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Day: January 26, 2015

MCFD1 tabs Henson replacement

T. Riley
T. Riley

A long-time employee of Marion County Fire District #1 has been selected as its new chief.

The MCFD1 Fire Board announced Terry Riley as the new chief of the district at its meeting last week. Riley had served as interim chief since the departure of J. Kevin Henson last October.

Riley’s appointment was effective immediately.

Riley’s firefighting career began with Oregon Department of Forestry in 1989 and he has served in an officer capacity since 1991. He has served as a battalion chief at Applegate Fire District in Jacksonville, and as a division chief for Aumsville Fire District. His career with MCFD1 began in 2008 as the training captain after serving at DPSST for eight years; two years as the fire program manager and six years as a regional fire training coordinator.

“Board members have met with all three groups of personnel – career, volunteer, and management staff – and the feedback was overwhelming that Chief Riley was the person supported for this position,” said Tom Marks, a director on the MCFD Fire board.

Board President Bernie Otjen stated that he was “pleased that we could promote our next fire chief from within the organization. Chief Riley has proven himself as a leader during the last several months. I look forward to Chief Riley guiding MCFD1 into the future.”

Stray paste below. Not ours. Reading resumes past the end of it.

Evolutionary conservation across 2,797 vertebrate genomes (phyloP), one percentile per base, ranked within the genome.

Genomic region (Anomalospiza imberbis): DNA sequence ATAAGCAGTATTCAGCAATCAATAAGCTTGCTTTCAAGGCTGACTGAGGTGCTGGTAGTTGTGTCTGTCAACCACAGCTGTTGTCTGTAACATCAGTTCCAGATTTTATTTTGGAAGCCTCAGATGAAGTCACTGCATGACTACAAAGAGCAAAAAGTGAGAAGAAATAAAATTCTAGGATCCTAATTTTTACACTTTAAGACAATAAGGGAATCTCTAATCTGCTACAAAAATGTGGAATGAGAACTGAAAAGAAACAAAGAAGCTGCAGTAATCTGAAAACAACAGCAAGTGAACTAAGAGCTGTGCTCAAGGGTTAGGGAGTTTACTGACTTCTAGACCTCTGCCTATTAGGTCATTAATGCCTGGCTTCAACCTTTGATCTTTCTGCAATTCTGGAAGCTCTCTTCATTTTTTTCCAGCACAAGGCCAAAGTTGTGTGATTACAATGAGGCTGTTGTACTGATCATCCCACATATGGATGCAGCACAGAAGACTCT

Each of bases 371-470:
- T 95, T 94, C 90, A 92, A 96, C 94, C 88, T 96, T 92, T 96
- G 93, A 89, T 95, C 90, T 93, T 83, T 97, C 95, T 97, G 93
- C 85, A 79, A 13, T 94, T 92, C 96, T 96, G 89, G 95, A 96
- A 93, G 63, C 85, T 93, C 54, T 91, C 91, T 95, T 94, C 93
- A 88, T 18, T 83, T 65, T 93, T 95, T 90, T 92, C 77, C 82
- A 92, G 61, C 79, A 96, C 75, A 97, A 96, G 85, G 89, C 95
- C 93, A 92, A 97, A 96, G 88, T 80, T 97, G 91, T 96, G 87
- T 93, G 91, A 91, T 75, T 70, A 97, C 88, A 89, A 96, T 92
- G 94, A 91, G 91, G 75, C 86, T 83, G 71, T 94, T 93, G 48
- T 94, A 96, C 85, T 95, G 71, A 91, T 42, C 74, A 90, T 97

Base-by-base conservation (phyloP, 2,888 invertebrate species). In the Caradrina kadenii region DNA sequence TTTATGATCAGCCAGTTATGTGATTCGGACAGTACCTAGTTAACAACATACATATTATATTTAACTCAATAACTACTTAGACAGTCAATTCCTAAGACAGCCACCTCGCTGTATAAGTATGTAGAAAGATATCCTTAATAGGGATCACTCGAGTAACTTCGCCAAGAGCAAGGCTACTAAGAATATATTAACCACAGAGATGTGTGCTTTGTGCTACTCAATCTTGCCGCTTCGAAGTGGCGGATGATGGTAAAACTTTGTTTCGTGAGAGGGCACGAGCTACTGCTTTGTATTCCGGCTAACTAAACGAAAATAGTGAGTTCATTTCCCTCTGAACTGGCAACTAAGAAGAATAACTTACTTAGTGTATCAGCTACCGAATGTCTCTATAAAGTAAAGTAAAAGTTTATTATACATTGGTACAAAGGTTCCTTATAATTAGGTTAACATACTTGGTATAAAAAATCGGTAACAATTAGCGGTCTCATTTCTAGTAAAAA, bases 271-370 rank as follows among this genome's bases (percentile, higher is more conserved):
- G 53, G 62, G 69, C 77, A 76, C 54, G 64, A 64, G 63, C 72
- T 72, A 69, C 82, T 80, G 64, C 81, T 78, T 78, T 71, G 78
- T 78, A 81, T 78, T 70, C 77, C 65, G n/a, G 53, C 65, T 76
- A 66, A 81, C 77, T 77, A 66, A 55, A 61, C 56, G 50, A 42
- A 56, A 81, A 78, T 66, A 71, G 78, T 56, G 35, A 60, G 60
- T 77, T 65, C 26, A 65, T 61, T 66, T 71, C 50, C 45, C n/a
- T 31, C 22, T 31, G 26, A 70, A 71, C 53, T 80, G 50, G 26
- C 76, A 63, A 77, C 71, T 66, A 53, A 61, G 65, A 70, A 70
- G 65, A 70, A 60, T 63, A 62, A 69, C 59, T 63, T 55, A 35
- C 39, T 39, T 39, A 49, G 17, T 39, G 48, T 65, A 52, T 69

An official swearing in ceremony for Riley will be held on Jan. 30, at 3 p.m., at MCFD Station 1.

Coupled with the news of a new chief, MCFD officials announced the retirement of Fire Board Director Orville Downer.

Downer joined the Board of Directors in 1995 after 32 years of service as an active volunteer, serving as deputy chief of the North Battalion. He was honored in 2000 with the Hall of Fame Award for his outstanding service to the district, and just last year was awarded for a lifetime achievement of 50 years of dedication to MCFD1.

The fire board is seeking a temporary replacement for Downer. Interested parties must submit letters of interest which include the interested party’s full name, address of residence, length of time residing in district, and statement of interest for serving on district board. Applicants must also be a registered voter in district. Letters of interest must be received by 10 a.m. on Feb. 18. Letters of interest should be addressed to Board President Bernie Otjen, 300 Cordon Rd NE, Salem, OR 97317, or via email to [email protected]